For years, most of the Europeans undocumented immigrants have entered through Greece. Many have come from Pakistan, Bangladesh and Afghanistan seeking work and refuge. They intend to settle in richer countries like Germany or Sweden, but strict border controls and a broken asylum system often mean these immigrants end up stuck in Greece. And there they face an unemployment rate of nearly 27 percent and a growing trend of racist crime.

As Joanna Kakissis reports, many are now turning to a new program funded by the EU that will pay their way home.

JOANNA KAKISSIS, BYLINE: Mohammad Azaal slipped into Greece 11 years ago when he was 24. He was soon making enough money as a house painter to support his family in the northeastern Pakistani city of Gujrat.

MOHAMMAD AZAAL: (Through Translator) Each month I sent 200 or 300 euros back home to my wife, parents and my brothers and sisters. I supported seven people.

KAKISSIS: He learned Greek and eventually got a temporary work permit, but three years ago, work dried up and his permit expired.

AZAAL: (Through Translator) Now, I only work one or two days a month. I barely have enough money for my food and cigarettes. I live with five other Pakistanis and I owe them money.

KAKISSIS: Money isn't his only problem. As he waited for the bus on a recent winter day, eight men on motorcycles cornered him.

AZAAL: (Through Translator) They asked me, where are you from? When I said, Pakistan, they started to hit me. I could feel the bones breaking in my nose.

KAKISSIS: He wants to go home but not deported like a criminal, so he's signing up for a voluntary repatriation program run by the International Organization for Migration and the Greek state. It's subsidized by the European Commission. The program pays for his plane ticket to Pakistan and gives him a one time payment of $400. At least 4,000 people have gone home through this program since 2010.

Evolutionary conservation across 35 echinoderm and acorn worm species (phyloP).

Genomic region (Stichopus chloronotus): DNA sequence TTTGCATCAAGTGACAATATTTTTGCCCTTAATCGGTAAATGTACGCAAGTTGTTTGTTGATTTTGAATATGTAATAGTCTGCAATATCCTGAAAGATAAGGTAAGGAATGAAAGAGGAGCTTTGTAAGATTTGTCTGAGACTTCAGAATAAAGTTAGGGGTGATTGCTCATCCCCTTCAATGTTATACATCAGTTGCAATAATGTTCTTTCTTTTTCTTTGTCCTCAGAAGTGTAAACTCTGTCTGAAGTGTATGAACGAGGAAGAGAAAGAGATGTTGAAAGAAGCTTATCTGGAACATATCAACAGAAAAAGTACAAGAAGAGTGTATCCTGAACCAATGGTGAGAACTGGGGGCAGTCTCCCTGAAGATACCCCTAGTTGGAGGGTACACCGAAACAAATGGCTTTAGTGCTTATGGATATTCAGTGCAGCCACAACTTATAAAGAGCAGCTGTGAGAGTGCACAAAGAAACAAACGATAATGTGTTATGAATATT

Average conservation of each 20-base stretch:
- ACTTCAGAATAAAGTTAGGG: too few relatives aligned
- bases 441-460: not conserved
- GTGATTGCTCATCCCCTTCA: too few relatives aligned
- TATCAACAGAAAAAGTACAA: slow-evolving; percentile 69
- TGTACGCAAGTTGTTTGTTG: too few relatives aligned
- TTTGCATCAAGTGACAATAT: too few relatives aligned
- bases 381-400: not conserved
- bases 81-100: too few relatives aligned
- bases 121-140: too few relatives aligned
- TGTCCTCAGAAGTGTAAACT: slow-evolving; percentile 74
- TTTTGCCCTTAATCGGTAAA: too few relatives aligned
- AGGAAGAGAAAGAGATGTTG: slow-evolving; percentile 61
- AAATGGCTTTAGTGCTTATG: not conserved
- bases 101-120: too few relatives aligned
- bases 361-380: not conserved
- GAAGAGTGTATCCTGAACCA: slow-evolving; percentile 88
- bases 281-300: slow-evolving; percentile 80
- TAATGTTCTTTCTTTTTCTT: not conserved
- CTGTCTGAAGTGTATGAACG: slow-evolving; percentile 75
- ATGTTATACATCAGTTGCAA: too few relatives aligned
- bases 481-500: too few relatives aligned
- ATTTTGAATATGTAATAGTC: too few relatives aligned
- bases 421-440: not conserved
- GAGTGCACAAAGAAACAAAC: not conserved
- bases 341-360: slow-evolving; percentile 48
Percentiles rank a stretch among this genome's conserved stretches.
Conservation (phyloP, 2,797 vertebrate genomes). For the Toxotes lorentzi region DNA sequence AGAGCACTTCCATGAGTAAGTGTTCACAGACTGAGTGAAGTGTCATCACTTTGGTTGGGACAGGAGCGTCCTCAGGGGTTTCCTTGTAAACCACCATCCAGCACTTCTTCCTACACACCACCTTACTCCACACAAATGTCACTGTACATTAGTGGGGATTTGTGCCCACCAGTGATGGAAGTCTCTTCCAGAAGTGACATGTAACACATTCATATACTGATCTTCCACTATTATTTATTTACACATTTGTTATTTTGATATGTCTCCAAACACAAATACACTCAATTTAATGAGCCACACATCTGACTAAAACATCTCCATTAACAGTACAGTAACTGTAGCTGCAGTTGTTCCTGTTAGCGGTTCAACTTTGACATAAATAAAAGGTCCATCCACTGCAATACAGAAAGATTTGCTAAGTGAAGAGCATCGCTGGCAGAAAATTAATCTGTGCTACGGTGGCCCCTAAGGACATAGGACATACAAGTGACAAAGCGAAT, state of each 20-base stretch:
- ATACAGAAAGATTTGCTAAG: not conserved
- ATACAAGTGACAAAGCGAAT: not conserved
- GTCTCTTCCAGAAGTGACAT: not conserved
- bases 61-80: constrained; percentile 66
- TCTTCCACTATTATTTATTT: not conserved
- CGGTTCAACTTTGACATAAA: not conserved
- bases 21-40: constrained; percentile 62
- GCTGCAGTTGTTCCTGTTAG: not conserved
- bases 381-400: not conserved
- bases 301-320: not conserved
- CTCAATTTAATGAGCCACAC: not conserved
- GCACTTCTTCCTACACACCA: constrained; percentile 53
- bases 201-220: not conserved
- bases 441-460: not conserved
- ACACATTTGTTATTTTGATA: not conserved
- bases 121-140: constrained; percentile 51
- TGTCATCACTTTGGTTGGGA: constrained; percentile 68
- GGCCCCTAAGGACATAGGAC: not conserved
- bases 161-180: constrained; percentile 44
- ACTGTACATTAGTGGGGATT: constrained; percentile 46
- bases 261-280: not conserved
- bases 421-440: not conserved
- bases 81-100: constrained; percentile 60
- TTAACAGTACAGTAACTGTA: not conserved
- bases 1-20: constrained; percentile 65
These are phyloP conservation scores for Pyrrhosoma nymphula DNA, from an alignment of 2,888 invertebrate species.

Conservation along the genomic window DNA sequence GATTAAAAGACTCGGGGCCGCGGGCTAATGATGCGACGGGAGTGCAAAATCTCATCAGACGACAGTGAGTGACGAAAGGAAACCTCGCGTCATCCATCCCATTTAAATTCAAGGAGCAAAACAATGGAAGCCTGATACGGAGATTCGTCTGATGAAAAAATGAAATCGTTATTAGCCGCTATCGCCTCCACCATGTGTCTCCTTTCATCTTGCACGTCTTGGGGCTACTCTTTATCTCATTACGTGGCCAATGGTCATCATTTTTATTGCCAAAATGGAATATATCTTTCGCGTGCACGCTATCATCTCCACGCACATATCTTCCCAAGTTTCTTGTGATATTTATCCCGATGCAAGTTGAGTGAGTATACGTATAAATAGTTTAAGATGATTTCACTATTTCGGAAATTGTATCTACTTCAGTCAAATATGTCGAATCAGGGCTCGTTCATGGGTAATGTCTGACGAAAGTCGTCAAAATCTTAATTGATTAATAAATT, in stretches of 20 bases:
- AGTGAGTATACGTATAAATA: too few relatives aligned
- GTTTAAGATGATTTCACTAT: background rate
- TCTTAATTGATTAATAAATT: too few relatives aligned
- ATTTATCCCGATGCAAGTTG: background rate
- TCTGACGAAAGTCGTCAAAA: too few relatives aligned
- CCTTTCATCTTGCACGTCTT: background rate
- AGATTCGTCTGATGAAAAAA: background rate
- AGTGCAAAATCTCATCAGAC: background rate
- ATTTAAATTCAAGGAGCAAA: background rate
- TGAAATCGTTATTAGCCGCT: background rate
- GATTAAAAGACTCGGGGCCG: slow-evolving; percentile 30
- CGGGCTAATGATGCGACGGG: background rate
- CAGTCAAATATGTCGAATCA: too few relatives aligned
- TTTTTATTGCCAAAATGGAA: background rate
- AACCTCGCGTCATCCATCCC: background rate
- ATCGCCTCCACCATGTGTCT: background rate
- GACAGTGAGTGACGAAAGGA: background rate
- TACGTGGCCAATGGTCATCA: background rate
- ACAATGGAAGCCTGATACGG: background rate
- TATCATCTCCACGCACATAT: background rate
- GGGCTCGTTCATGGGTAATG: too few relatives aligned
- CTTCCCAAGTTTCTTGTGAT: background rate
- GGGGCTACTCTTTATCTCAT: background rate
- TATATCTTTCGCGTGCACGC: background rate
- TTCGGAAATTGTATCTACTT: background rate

Another 10,000, many from Pakistan and Bangladesh, are on a waiting list, says Daniel Esdras, director of the IOM office in Greece.

DANIEL ESDRAS: Let's face it. We're in a humanitarian crisis in Greece. And this is the only humanitarian program that we can offer to these people.

KAKISSIS: Those who sign up for repatriation must be cleared by their embassies before travel documents are issued. Esdras says he urges those who are eligible for asylum, such as Afghans, to apply for it. But there's a huge backlog of asylum applications. A reply often takes years, so refugees are forced to ask themselves tough questions.

ESDRAS: I will have a work permit? Can I get a job in this environment, and I'm a stranger, foreigner, alien whatever? No. Do I get any allowance? No. Do I have a shelter to go? No. So what's the reason why to get the refugee status?

KAKISSIS: European leaders have often criticized Greece for mismanaging its asylum system and border policing, but the country is overwhelmed and needs EU support on migration, says Sjur Larsen, the Norwegian ambassador to Greece.

AMBASSADOR SJUR LARSEN: This is truly a big challenge for Greece, and I sometimes say that once Greece hopefully comes out of the present economic difficulties, migration will be maybe the biggest challenge for this country.

KAKISSIS: Sayed Mohammed Jamil has lived in Greece since 1970 and runs the Pakistan Hellenic Society. He's spreading the word about the repatriation program to the roughly 80,000 Pakistanis here.

SAYED MOHAMMED JAMIL: More than 11,000 only Pakistani they have registered us for repatriation.

KAKISSIS: And that's just the last two months. Sayed says the program will help the most desperate in his community, but it doesn't address the growing distrust between Greeks and immigrants that's causing a rise in hate crimes. In a march against fascism last weekend, thousands of Greeks and immigrants mourned Shehzad Luqman, a young Pakistani produce vendor who was recently stabbed to death.

WASIM JAVED: (Foreign language spoken)

KAKISSIS: In the crowd was mini market owner Wasim Javed, who moved to Athens from Islamabad 20 years ago. He marched with his two young sons.

JAVED: (Foreign language spoken)

KAKISSIS: When I see people getting killed like this, even I want to leave, he says. But it's hard when you've been here for years. For many of us, he says, Greece has become a kind of home. For NPR News, I'm Joanna Kakissis in Athens.